It’s a weekend morning and I’m sitting in a quiet corner of the W Hotel lounge in Hoboken, writing in my journal and drinking coffee. This nook of the contemporary-style lounge has windows rounded in design and they overlook the Hudson River and Manhattan skyline.

A little girl, maybe four years old, comes bounding into the space.

“I can see how this could be a rocket ship,” a man’s voice says from behind her.

Her father comes into view and they take seats across from each other at a little table next to me.

“I’ll be the navigator,” he says. “Do you know what a navigator is?”

She looks up eagerly for an explanation and he tells her. Now she has an air of authority and sits up in her chair. Clearly she’s figured out this is the seat of the person in charge.

They begin to play, to ride in what she has deemed her vessel, when other family members arrive – mom, grandma and grandpa.

“Everybody come on my rocket ship,” she says. As they sit, she adds, “I can take you somewhere fast. Where do you want to go?”

“Washington, D.C.”


“OK, we’ll go to these places,” the girl says. “Mommy, then it’s your turn.”

I try to focus back on my writing and eventually I finish my thoughts on the page. As I pack up to leave, I look at the parents and quietly say, “This just made my day. You have a future astronaut or CEO there.”

They smile and with that, I walk out to continue my Saturday.


We owe that little girl something. We need to create a world where that spunk and smarts her family is instilling and validating in her is not met with resistance once she gets into college and the workplace. We owe her autonomy over her body, whether it’s in reproductive planning or what to wear or who she chooses to love. We owe her no less than equal representation in government so that her needs are part of the national conversation and not relegated to ‘other’ status. We owe her the same pay as her male counterparts in the work force.

I can’t imagine I would have written that paragraph five years ago. I thought we were well on our way to that. But right now Rachel Maddow is on my TV outlining the despicable ways the state of Missouri is squeezing the reproductive rights out of its women and the punitive measures the state is taking to wear them down. It’s no picnic for women in the workplace either if the #MeToo movement and the rampant stories of sexual harassment we’re hearing are any indication.

“At this moment in history, leadership is calling us to say, give me the effing ball,” two-time Olympic gold medalist and FIFA World Cup champion Abby Wambach said in a commencement speech at Barnard College in 2018.

In April, Wambach released a book inspired by that viral speech and in the promo video she says, “If women keep playing by the old rules, we’ll never change the game.”

If this is a call to action, to revolution even, not just from Wambach but across the board, where are we? Not only as a collective but as individuals. I pose this to myself — what am I doing to further this agenda? What is my role?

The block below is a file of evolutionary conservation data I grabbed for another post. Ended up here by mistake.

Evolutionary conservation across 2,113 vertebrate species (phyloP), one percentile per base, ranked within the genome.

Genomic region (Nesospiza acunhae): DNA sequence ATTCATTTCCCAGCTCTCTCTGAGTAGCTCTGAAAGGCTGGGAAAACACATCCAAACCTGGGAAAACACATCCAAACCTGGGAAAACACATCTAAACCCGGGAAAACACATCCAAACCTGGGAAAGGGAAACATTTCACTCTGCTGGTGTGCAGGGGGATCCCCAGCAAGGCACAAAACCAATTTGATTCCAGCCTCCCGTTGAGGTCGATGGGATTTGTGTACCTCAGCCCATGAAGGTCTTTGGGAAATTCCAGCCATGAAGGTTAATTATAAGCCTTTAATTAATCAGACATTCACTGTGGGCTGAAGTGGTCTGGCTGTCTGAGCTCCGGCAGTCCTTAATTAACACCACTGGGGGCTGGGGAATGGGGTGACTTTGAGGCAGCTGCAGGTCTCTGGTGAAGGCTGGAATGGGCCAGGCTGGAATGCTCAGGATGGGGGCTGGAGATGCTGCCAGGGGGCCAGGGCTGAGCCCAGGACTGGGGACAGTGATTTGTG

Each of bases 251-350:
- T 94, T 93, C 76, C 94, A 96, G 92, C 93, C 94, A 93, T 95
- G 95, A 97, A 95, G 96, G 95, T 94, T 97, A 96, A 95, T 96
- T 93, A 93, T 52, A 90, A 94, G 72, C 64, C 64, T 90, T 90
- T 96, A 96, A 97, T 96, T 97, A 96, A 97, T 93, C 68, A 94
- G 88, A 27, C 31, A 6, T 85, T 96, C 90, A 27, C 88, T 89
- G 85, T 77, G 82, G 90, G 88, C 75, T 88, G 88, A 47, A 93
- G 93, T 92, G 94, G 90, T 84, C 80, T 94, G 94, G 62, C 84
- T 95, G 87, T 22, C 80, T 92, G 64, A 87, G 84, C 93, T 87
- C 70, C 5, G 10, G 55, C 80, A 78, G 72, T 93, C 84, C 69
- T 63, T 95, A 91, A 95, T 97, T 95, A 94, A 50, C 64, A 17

“It’s time for women to know the power of their wolf and the strength of their pack,” Wambach says.

I have begun season three of The Handmaid’s Tale – three episodes in – and I hope I am reading it correctly. Where seasons one and two had women’s victimization and subjugation front and center, something is shifting in Gilead.

A woman and a baby make it across the border into Canada in a harrowing scene to escape the oppression and abuse and she is stunned to be greeted by a kind officer asking if she is seeking asylum. As she clutches the baby and walks the corridor of the nearby hospital, there is an outbreak of applause. What a contrast to what is happening at our non-fictional Southern border.

Another scene, where a house that held many horrors burns at the hands of a shattered wife, shows main character June with a satisfied expression as she exits and says, “Burn, motherfucker, burn.” It brought to mind all those memes from early this year showing Nancy Pelosi leaving a burning White House in her powerful wake.

And then there is the villainous Aunt Lydia, who represents all the modern day women who are so aligned with and entrenched in the patriarchy that they serve as obstacles to true progress for their own gender.

This is what I see happening, from a little girl in a hotel lobby to a speech by an elite athlete to a news report on a random Thursday night to a TV series that has become a cultural phenomenon. Messages about power or lack thereof.

So then, what?

I express. I write. And write. And write.

I keep asking myself if that’s enough. Is it?

Since this is the 75th anniversary of D-Day, I did a Google search for war correspondent Martha Gellhorn. I learned this year that she had snuck on to a hospital ship heading to Normandy when her husband, Ernest Hemingway, essentially stole her writing assignment out from under her. She got herself there another way through sheer persistence.

In the course of my search, I found a short video and here’s what Gellhorn says: “If no one puts it down on the record, anyone, then the monsters win totally. It must be someplace on the record because otherwise they can get by with anything. Does it stop anything? I have no feeling that anything I’ve done has been of any use, but at least it is better than silence. Because if you’re silent, they can rewrite it any way they want. They can make it look great afterwards. So there is a point to on the record.”

And so I write. And write. And write.

Either shouting into an endless void. Or profoundly affecting lives. Or something in between.

I owe it to the little girl.